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Applied and Environmental Soil Science
Volume 2012 (2012), Article ID 239639, 11 pages
http://dx.doi.org/10.1155/2012/239639
Research Article

Control of Fusarium Wilt of Tomato Caused by Fusarium oxysporum F. Sp. Radicis-Lycopersici Using Mixture of Vegetable and Posidonia oceanica Compost

1Laboratory of Treatment and Water Recycling, Centre of Research and Water Technologies (CERTE), Technopark of Borj-Cedria, P 273, 8020 Soliman, Tunisia
2JICA International Japanese Cooperation Agency, Tunisia
3University of California Cooperative Extension 669 County Square Drive, Suite 100 Ventura, CA 93003-805, USA
4University of El Manar, Faculté des Sciences de Tunis, Campus, Laboratoire de Biomolécules Actives, Tunisia

Received 4 December 2011; Revised 25 March 2012; Accepted 30 March 2012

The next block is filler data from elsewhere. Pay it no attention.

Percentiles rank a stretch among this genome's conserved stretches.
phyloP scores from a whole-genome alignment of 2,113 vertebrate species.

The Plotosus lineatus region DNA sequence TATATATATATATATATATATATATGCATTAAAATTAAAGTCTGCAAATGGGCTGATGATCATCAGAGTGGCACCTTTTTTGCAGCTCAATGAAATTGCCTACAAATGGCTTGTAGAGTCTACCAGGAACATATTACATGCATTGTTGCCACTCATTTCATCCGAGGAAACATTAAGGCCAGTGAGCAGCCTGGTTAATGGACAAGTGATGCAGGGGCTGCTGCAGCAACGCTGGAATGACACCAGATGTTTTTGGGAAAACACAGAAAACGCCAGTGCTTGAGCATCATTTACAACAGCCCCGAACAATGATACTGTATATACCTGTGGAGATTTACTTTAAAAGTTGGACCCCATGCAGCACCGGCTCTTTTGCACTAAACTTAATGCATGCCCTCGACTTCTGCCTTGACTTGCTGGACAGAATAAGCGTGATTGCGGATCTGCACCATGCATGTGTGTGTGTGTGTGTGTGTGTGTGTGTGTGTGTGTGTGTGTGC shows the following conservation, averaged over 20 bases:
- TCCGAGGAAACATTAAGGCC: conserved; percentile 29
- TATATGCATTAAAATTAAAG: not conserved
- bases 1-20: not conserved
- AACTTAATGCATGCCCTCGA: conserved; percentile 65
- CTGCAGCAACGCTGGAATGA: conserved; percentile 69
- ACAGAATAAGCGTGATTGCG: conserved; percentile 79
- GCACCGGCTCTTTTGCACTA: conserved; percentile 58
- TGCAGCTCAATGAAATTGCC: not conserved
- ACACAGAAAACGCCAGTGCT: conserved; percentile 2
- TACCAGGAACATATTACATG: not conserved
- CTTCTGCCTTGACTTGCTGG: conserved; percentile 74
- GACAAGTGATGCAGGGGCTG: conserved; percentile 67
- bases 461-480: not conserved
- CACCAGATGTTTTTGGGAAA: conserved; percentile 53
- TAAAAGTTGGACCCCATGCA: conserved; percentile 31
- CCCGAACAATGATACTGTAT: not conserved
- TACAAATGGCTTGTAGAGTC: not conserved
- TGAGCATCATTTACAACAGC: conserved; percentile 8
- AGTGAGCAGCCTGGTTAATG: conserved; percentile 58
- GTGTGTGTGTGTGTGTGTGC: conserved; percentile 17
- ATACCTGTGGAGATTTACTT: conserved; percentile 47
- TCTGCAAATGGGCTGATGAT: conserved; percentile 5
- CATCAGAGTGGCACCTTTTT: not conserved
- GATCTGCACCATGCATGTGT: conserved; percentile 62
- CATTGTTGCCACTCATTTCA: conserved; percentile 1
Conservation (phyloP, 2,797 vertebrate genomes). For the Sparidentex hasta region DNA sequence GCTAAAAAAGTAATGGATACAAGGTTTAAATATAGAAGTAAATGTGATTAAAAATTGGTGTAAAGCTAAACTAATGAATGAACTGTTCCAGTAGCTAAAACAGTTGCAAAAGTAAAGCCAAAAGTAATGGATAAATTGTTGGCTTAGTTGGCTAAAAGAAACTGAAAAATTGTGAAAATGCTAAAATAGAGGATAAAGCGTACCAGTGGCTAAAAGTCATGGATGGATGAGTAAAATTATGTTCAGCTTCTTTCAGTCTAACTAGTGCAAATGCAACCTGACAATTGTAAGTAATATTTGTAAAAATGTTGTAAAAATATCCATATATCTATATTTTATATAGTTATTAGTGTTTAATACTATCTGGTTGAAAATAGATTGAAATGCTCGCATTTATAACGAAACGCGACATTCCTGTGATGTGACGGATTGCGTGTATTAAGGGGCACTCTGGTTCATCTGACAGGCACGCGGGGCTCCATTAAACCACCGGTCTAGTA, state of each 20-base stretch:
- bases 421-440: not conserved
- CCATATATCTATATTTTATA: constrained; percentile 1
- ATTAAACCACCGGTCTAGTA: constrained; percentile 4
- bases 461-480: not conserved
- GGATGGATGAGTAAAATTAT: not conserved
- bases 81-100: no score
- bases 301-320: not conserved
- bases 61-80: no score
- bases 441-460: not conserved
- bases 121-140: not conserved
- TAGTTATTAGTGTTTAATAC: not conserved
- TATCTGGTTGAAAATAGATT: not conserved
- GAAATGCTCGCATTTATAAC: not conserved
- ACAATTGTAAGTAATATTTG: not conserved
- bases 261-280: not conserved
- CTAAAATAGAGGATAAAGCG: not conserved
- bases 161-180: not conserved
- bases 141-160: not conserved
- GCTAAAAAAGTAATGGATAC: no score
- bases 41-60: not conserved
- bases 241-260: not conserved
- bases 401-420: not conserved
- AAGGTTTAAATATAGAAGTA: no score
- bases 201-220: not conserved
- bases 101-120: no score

Academic Editor: Alejandro Valdecantos

Copyright © 2012 S. Kouki et al. This is an open access article distributed under the Creative Commons Attribution License, which permits unrestricted use, distribution, and reproduction in any medium, provided the original work is properly cited.

Abstract

A compost of vegetable waste and Posidonia oceanica mixture (70 : 30% vol : vol) was tested in vitro and in vivo for its efficacy against Fusarium oxysporum f.sp radicis-lycopersici (Forl), the causal agent of Fusarium wilt of Tomato (Lycopersicon esculentum cv. chourouk).The incorporation of non-sterilized VPC in the culture medium showed potent antifungal activity against Forl and complete inhibition of mycelium growth was observed for all the tested compost rates (0.5, 1, 2, 4, 6, 8, 10, 15 and 20%). However, only the highest rates (15 and 20%) of a sterilized suspension of VPC were effective in preventing mycelial growth. Nine indigenous bacterial strains isolated from VPC exhibited antagonism against Forl. Based on 16S rDNA sequence analysis, the isolates were assigned to Bacillus sphaericus (B12 and BS2), Pseudomonas putida PPS7 and Burkholderia gladioli BuC16. Under green house condition, seed inoculation by B12, BS2, PP7 and BuC16 strains protected significantly tomato against Fusarium oxysporum f.sp radicis-lycopersici (Forl) attacks.